A 29-year-old woman sought orthodontic treatment, complaining about an unesthetic smile due to occlusal plane inclination and midline deviation. This was caused by absence of maxillary left lateral incisor and mandibular left second premolar, with ankylosis of deciduous molar in this region. Facial analysis revealed good symmetry and vertical balance of the facial thirds, a convex profile, and accentuated occlusion plane inclination in a smiling photograph (Fig 1). Intraoral analysis revealed Angle Class II, Division 1 malocclusion, with absence of maxillary left lateral incisor, a peg-shaped maxillary right lateral incisor and the presence of mandibular left deciduous ankylosed second molar, which caused asymmetry on this side in both maxillary and mandibular arches (Figs 2 and 3). Maxillary midline was deviated 2 mm to the left while mandibular midline was deviated 2 mm to the right. Panoramic and periapical radiographs confirmed the absence of maxillary lateral incisor and mandibular second premolar and also revealed mandibular teeth greatly inclined towards the ankylosed deciduous molar. Initial lateral cephalogram and cephalometric tracing revealed skeletal Class II malocclusion, with upright maxillary incisors and well-positioned mandibular incisors (Fig 4 and Table 1).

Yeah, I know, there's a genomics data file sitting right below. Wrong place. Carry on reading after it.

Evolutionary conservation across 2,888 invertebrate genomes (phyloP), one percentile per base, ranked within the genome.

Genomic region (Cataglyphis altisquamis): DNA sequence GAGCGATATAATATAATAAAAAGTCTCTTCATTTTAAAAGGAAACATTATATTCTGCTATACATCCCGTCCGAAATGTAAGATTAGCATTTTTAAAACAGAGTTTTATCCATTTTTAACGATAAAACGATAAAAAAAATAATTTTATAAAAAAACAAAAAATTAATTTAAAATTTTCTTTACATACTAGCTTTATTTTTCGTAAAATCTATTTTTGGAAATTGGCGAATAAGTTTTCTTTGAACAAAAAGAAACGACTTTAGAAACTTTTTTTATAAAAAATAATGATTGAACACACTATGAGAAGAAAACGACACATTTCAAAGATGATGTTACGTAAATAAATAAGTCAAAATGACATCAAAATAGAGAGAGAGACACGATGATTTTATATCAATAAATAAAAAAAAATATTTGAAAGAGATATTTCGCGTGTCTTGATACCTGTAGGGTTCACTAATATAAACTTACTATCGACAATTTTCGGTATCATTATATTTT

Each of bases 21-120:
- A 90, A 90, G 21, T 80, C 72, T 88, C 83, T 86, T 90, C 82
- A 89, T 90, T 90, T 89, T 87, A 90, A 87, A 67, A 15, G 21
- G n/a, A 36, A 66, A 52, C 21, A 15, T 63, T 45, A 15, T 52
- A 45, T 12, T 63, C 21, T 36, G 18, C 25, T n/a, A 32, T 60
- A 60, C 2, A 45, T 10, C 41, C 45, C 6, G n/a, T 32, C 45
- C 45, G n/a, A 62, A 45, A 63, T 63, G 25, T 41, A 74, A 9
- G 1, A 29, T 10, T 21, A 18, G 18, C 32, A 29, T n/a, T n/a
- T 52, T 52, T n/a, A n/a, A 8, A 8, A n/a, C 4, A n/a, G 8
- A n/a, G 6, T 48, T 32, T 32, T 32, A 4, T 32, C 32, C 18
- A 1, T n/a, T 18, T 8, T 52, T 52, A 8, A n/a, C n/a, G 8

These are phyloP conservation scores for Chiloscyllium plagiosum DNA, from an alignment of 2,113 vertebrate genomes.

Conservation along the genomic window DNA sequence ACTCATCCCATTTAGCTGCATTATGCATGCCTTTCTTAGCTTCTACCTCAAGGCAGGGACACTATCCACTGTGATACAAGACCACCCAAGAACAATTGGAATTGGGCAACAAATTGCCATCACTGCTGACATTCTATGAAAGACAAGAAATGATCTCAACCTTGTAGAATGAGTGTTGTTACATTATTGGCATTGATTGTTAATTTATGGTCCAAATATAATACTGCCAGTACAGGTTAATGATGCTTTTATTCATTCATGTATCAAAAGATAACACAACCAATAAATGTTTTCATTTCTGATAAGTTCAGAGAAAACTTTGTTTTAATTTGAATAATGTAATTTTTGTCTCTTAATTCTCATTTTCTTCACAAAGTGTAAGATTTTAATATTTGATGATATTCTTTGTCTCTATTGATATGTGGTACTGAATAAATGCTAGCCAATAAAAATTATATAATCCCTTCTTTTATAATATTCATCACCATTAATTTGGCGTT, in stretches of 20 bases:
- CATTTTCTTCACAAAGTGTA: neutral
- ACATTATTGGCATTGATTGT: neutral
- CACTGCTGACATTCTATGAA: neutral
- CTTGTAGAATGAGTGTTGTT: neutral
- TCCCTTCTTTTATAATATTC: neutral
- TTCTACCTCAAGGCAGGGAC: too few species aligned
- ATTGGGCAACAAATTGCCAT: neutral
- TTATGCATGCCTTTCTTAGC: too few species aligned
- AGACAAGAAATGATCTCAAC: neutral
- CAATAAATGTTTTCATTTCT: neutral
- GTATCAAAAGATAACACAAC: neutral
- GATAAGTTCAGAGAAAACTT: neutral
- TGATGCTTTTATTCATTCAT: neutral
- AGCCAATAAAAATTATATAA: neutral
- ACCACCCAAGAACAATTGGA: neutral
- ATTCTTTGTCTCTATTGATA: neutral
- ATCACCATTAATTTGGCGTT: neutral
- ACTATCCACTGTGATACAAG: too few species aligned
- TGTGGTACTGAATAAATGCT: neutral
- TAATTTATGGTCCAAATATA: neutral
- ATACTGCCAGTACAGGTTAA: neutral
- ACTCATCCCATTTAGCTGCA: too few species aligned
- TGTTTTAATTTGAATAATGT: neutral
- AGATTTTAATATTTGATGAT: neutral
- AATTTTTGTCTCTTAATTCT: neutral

Figure 1 Pretreatment facial photographs. 

Figure 2 Pretreatment intraoral photographs. 

Figure 3 Pretreatment dental casts. 

Figure 4 Pretreatment panoramic radiograph, lateral cephalogram and cephalometric tracing. 

Table 1 Cephalometric measurements. 

Measurements Norms Initial Post-treatment
SNA 82° 81 80
SNB 80° 76 78
ANB 5 2
Angle of convexity 10 3
Facial angle 87° 85 87
Y-axis 59° 59 56
SN-GoGn 32° 33 29
1.NA (degrees) 22° 20 30
1-NA (mm) 4mm 3 5
1.NB (degrees) 25° 25 30
1-NB (mm) 4mm 5 6
- Interincisal angle 130° 129 116
Upper lip - S-line 0mm 1.5 1.5
Lower lip - S-line 0mm 0.5 1.5
IMPA 90° 97 102
FMA 25° 24 21
FMIA 65° 59 57

Treatment objectives

The objectives of treatment were as follows:

  1. Correct occlusal plane inclination.

  2. Obtain molar Class I relationship on the left side and Class II on the right side.

  3. Establish canine Class I relationship on both sides.

  4. Correct midlines.

  5. Extract deciduous molar and replace the tooth with implant-prosthetic rehabilitation.

  6. Open space in order to implant a prosthetic rehabilitation of the maxillary left lateral incisor.